How local governments can take action to reduce loneliness

The Surgeon General didn't just wake up one day and decide loneliness was an issue; he had data—oodles of it—to underscore the urgency of this public health crisis.

Loneliness is widespread

  • Statistics on adult loneliness: Nearly 20% of American adults report feeling lonely. Imagine filling up the Rose Bowl Stadium twenty times over—each person in those seats would be grappling with loneliness.
  • Feeling isolated: About 50% of Americans say they sometimes or always feel isolated from others. Half of America! 
  • Young adults: Interestingly, the youngest generation of adults, aged 18-22, report higher rates of loneliness compared to older generations. It's not just a "boomer" problem; it's everyone's issue.

So, the Surgeon General is making it clear: we are, statistically speaking, a nation starved for genuine connection.

Loneliness is a health hazard

Loneliness isn't just something that makes you binge-watch Netflix shows; it's a bona-fide health risk.

  • Mental Health: According to the report, loneliness increases the risk of depression by 64%. It's not just a phase; it's a statistical likelihood.
  • Physical Health: Loneliness has the health impact equivalent to smoking 15 cigarettes a day. It increases the risk of premature death by 26%.
  • Heart Health: Loneliness has been linked to a 29% increased risk of heart disease and a 32% increased risk of stroke. Your heart doesn't just metaphorically ache; it's physically at risk.
  • Immune System: The report also mentions that loneliness can lead to a 40% increase in your risk of dementia. Yes, it affects your cognitive abilities, too.

Disconnection is a menace to both emotional and physical health, and these numbers don't lie.

By bolstering these sections with more data, we give weight to the Surgeon General's warning. The numbers help us understand the scope and scale of the loneliness epidemic and its tangible impact on health. So, this isn't just about feeling blue; it's a matter of public health that needs to be taken seriously.

What can local governments do?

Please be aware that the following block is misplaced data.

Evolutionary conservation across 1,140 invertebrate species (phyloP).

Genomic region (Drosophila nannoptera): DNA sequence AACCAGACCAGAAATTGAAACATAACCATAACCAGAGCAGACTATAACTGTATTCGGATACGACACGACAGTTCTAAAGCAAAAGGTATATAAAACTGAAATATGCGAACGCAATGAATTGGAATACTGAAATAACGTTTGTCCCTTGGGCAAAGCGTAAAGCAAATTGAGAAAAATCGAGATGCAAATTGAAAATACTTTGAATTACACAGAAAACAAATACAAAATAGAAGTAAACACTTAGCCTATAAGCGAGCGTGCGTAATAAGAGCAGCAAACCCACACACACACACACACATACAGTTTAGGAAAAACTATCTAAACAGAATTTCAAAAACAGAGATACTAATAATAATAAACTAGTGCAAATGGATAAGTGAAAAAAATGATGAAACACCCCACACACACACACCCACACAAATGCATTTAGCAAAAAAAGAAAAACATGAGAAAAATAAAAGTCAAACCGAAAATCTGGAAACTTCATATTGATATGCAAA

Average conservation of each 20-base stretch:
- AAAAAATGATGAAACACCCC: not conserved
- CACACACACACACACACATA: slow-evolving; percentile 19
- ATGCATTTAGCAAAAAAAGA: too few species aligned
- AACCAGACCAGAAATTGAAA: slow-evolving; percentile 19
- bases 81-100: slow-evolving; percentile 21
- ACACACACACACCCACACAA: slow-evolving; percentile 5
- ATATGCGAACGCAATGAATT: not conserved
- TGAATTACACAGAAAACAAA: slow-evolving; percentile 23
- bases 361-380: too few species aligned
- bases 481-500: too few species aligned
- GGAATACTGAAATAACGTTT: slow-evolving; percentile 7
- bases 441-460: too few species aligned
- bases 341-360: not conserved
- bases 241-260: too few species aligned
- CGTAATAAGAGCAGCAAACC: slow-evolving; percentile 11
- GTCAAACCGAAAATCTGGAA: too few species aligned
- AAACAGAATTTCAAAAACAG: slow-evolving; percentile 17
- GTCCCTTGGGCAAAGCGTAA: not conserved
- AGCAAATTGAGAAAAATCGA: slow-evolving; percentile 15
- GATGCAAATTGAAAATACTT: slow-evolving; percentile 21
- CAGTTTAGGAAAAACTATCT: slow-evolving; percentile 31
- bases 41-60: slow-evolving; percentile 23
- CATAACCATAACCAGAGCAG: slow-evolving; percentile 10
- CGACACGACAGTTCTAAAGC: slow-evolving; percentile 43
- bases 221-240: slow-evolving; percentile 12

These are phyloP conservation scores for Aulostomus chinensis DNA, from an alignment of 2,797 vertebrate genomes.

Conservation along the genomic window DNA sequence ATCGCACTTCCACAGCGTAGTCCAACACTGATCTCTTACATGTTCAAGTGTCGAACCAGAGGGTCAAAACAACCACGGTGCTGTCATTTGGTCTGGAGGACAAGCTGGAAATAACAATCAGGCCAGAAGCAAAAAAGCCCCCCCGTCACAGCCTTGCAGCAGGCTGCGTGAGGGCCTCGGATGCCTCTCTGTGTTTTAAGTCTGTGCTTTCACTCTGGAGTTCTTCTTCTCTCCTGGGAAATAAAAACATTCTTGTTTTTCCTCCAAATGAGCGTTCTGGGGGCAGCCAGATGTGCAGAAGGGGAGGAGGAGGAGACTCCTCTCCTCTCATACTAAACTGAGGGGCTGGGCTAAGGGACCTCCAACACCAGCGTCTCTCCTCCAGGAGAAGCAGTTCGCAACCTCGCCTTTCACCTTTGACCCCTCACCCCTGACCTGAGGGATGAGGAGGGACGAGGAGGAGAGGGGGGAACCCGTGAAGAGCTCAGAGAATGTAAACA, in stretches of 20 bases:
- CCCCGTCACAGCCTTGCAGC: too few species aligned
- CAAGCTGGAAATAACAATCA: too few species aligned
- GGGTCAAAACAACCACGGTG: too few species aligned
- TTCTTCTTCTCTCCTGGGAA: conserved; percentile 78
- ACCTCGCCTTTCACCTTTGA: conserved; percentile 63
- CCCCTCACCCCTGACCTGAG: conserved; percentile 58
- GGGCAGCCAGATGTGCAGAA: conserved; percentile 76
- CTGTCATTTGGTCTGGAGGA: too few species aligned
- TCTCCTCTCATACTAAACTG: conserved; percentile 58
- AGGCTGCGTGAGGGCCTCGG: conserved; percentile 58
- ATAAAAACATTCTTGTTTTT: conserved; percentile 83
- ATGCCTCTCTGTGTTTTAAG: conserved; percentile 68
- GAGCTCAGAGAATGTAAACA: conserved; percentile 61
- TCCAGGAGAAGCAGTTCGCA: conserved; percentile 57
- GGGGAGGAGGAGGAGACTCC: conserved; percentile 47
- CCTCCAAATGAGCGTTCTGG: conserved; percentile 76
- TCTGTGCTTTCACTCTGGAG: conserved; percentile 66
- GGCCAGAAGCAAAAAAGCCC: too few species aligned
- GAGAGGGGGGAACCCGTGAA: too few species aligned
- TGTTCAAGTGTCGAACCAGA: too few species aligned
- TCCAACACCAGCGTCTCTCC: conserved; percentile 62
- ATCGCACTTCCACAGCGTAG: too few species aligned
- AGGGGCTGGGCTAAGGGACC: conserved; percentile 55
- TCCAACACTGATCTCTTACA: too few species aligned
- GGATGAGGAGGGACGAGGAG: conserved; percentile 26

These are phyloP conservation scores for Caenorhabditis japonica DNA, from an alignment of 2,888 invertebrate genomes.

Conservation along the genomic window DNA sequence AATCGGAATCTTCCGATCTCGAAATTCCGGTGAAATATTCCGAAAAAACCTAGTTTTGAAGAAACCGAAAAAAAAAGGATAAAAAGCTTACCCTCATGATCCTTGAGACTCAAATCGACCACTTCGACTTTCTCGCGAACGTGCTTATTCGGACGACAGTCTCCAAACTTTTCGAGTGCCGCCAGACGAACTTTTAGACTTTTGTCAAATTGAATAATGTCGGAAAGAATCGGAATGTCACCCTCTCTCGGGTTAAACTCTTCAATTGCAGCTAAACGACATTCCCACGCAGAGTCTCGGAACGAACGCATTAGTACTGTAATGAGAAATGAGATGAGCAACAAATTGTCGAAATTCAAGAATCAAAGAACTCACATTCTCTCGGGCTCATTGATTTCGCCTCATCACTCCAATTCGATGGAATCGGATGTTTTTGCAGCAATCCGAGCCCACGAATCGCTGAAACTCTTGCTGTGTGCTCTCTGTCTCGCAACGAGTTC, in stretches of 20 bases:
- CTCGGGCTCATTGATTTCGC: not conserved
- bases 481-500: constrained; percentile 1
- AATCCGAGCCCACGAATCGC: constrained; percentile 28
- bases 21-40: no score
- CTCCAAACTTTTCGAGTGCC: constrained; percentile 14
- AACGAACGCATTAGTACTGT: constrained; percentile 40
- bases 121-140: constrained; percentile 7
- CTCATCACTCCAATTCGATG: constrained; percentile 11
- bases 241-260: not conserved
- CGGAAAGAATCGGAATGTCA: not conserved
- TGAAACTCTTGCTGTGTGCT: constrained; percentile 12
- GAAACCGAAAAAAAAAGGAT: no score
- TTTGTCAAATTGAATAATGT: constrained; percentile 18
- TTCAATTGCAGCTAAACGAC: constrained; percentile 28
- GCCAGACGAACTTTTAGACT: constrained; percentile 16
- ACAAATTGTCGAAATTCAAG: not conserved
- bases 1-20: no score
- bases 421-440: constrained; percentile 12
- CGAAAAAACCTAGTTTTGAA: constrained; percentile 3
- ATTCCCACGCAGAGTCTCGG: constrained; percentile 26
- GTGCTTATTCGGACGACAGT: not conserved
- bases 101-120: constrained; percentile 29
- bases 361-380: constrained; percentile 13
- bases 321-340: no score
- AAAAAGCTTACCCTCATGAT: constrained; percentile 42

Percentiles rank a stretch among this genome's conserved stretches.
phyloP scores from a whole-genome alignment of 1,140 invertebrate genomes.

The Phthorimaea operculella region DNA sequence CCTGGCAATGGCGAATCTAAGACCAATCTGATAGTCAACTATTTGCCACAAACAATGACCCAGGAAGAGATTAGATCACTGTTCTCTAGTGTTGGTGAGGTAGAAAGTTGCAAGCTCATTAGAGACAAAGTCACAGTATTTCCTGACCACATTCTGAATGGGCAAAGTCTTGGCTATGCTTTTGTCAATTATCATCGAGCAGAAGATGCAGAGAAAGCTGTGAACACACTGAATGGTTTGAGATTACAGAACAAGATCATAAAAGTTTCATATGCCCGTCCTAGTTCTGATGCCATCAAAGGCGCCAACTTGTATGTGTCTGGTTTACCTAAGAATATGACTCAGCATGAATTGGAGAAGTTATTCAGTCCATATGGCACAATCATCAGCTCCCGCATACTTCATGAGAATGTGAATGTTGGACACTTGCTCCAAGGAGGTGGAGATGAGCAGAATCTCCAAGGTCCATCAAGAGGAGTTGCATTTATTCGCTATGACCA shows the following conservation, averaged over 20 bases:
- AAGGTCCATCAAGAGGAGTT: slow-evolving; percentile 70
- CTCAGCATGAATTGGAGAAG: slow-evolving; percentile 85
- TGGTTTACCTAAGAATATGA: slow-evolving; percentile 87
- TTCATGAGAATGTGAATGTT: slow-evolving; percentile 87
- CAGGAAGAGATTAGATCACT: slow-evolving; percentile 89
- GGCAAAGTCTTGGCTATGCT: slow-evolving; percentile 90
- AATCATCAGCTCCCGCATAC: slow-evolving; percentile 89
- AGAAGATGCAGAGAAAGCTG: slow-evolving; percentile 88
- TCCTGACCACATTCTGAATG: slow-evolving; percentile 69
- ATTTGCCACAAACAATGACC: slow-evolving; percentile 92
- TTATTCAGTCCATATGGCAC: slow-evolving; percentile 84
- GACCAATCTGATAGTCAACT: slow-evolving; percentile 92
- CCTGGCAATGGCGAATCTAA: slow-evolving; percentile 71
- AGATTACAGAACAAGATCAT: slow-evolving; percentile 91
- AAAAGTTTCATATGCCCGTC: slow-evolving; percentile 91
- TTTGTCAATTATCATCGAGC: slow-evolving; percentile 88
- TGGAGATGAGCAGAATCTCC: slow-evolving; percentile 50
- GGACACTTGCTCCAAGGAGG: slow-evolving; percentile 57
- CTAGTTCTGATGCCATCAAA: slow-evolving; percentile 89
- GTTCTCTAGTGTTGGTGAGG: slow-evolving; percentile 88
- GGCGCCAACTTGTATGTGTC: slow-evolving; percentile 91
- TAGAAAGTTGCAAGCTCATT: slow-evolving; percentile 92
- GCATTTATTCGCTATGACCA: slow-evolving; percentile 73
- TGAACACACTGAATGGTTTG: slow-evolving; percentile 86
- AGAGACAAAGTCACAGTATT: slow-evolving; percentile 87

For communities, the state of our connections also has far-reaching impacts on population health, safety, economic prosperity, resilience to disasters, and civic participation. The scientific evidence leaves little doubt—social connection is an integral part of public wellbeing.

So what is the role of local governments in solving this challenge? As key stewards of public health, governments have many evidenced-based options to strengthen social connection from the policy level down to local community action. Here are some top recommendations based on the Surgeon General’s report:

  • Make social connection a priority. This includes establishing leadership roles focused on social connection (like in health departments), incorporating it into population health goals, and dedicating resources to track it and develop strategies for improvement. Use a “Connection in All Policies” approach that identifies opportunities to address social connection across agencies and policy areas – from transportation, housing, labor, parks and recreation – recognizing that all policies shape our connections.
  • Invest in social infrastructure. This means the physical spaces and local programs like parks, community centers, volunteer groups, public transit, affordable housing, and more that provide opportunities for people to interact and participate in community life.
  • Support community-based organizations already working to foster social connection, inclusion, service, and civic participation. Help them scale evidence-based approaches.
  • Launch public awareness campaigns to fight stigma around social isolation and educate on the scientifically proven health and community benefits of social connection.
  • Incorporate social connection metrics into public health tracking and standardize measurement across jurisdictions. This enables assessing local needs, tracking progress over time, and guiding policy decisions.